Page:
If you are worried about someone else, there are lots of ways you can help and lots of places to look for support. The Report and Support system has specific information if you are concerned that someone you know is experiencing/has experienced:
- Bullying and Harassment
- Female Genital Mutilation
- Forced Marriage
- Hate Crime/Incidents
- Relationship or Familial Abuse/Domestic Violence
- Sexual Harassment
- Sexual Misconduct
- Sexual Violence
- So-Called ‘Honour’-Based Violence
- Stalking and Harassment
Disclosures can come in many forms; it could be something said jokingly, a story that someone starts to tell then stops and says it doesn't matter, or it could be a question. You are not expected to be a specialist in the above issues, but how someone responds to a disclosure can be an important step in help-seeking. It can take time for a person to decide what they want to do and how they want to move forward.
What can I do to help?
- Get immediate help. If the person is in immediate danger, or seriously injured, call 999 (if you are on campus, you can also call the Security emergency number 020 7882 3333).
- Find a safe space. If an incident has just happened, try and find somewhere the person feels safe. If you are at the University you can call University Security on 020 7882 3333 or go to your nearest University building and ask someone to phone Security for you.
- Just taking the time to listen to someone and talk about what has happened can help. These six active listening tips might help you support them.
- Tell the person you are concerned. If they are not at immediate risk, encourage them to get support and consider helping them to make the initial contact. Remember that the most important thing is to respond in a way that maximises their choice and control over what happens next. You can simply ask them what they need or want. They might not make the same decision you would; however, only they can decide what is best for them. You can help them explore options, but avoid telling them what they should do.
- Provide information: Ensure that they are aware of the support pages. Explain that anyone can report a crime to the Police by calling 999 in an emergency, using the non-emergency number 101, or attending any Police station.
- Take care of yourself. If you’ve heard or seen something distressing, or if you want to speak to somebody about your concerns, there are people and services available to support you. For more information if you are Queen Mary staff please see here. If you are a Queen Mary student please see here.
Queen Mary staff who have received a disclosure from a student, can seek guidance on managing this situation, here.
Queen Mary Support for Students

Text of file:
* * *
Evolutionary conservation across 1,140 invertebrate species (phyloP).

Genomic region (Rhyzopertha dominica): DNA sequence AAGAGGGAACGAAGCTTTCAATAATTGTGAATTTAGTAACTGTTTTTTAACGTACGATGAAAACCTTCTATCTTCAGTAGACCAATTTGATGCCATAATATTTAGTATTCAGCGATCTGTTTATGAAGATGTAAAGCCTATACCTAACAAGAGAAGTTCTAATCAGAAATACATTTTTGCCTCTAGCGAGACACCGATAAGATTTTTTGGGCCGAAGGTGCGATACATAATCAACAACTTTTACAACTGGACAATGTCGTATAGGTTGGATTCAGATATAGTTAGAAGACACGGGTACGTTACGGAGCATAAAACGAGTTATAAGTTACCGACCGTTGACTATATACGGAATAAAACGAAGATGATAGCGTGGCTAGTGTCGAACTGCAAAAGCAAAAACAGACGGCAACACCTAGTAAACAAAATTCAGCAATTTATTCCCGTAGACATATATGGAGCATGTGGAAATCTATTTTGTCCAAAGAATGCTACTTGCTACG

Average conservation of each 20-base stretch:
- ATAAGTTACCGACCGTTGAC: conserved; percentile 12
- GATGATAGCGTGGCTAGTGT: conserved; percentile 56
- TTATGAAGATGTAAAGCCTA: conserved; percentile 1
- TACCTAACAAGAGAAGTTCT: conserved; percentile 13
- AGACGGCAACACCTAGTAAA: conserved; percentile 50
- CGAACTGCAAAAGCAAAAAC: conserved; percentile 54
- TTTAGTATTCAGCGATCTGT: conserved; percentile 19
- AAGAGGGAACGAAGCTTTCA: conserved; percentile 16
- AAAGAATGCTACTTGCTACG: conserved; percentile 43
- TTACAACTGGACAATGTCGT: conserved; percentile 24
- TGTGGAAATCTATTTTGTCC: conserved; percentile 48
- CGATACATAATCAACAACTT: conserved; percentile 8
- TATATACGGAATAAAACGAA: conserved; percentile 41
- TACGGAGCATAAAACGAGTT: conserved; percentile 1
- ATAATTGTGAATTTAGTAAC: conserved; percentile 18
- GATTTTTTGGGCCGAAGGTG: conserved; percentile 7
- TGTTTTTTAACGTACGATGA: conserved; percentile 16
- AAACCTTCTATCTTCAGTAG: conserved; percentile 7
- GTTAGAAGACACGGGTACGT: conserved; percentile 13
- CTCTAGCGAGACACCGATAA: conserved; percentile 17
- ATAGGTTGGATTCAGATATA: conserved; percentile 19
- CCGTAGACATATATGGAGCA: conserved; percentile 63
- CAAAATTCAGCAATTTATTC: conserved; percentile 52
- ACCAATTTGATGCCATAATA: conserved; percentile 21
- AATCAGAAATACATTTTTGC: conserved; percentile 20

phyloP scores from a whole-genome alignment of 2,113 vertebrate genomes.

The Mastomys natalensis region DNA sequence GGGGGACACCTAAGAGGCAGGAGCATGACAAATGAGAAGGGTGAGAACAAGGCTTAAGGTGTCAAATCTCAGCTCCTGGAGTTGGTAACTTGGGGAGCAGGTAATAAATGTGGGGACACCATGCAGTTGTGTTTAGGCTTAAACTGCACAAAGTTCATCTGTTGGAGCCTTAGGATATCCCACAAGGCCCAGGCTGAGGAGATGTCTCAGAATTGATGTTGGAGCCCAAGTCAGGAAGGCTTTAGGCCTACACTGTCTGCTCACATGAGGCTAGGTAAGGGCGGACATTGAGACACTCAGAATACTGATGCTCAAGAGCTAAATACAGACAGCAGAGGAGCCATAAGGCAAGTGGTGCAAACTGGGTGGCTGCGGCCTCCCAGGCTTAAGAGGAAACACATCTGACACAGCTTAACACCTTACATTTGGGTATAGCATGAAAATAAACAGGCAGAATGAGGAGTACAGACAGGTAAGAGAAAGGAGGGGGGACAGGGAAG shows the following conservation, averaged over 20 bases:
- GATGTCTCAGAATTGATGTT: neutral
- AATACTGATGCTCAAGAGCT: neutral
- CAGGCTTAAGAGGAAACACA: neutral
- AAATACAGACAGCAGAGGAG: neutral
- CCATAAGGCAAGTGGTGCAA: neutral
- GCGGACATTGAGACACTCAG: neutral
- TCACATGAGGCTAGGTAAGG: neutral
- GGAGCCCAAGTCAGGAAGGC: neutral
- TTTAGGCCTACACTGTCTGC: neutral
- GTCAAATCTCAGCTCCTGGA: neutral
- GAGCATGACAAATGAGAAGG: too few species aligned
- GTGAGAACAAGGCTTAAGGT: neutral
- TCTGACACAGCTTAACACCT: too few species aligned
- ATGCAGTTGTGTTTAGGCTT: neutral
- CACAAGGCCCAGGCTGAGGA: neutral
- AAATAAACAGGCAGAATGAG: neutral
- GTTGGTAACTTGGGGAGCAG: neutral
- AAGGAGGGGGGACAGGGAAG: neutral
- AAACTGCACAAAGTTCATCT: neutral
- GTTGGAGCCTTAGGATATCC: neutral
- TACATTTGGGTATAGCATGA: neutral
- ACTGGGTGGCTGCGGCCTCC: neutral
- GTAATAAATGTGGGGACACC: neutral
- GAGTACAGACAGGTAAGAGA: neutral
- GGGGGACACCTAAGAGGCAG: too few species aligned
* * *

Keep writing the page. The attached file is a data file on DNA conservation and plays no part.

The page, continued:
Report and Support: students can report an incident using the Queen Mary’s Report and Support system. They can choose to do this anonymously or they can request support by filling in the form with their contact details.
Advice and Counselling: the Advice and Counselling Service at Queen Mary is available for advice and guidance on further support options and for ongoing support for students. They provide a range of specialist, professional and confidential services to support students with financial, welfare, legal as well as emotional and psychological issues. You can request to be referred to them by completing a report with your contact details or contacting the team directly.
The Students' Union Academic Advice Service: the Students' Union provides a confidential, non-judgemental and free service available to all current Queen Mary Students. It is independent from the university, so issues discussed with the Academic Advice Service will not appear on your Queen Mary file without your consent. The Academic Advice Service provides specialist advice and support on academic issues such as concerns about your university experience, the student complaints procedure, appeals, disciplinary hearings, academic misconduct investigations and applications for extenuating circumstances.
Queen Mary Support for Staff
Report and Support: staff can report an incident using the Queen Mary’s Report and Support system. They can choose to do this anonymously or they can request support by filling in the form with their contact details.
Staff members should be encouraged to talk to their line managers. Particularly if their work has been/is being affected.
Employee Assistance Programme: 24 hours a day, 7 days a week, 365 days a year support
- Confidential support, which is independent from Queen Mary
- Accessible via phone, e-mail, instant messaging and website
- No cost to you
- Professional consultation, counselling, information, resources and referrals to services in your local area
- No limit to the number of issues you can get support on
Trade Unions: Queen Mary recognises five campus trade unions: Unite, UCU, Unison, BDA, and BMA. Staff who are members can contact them for support and advice.
Queen Mary Occupational Health: Occupational Health works to promote health in the workplace and forms part of the overall health and safety management system, focusing on the management of work related health risks. This can include the prevention of work related ill health, facilitating rehabilitation after illness and injury, and promoting physical and mental wellbeing. Occupational Health can provide advice signpost staff to appropriate services. Just email: firstname.lastname@example.org.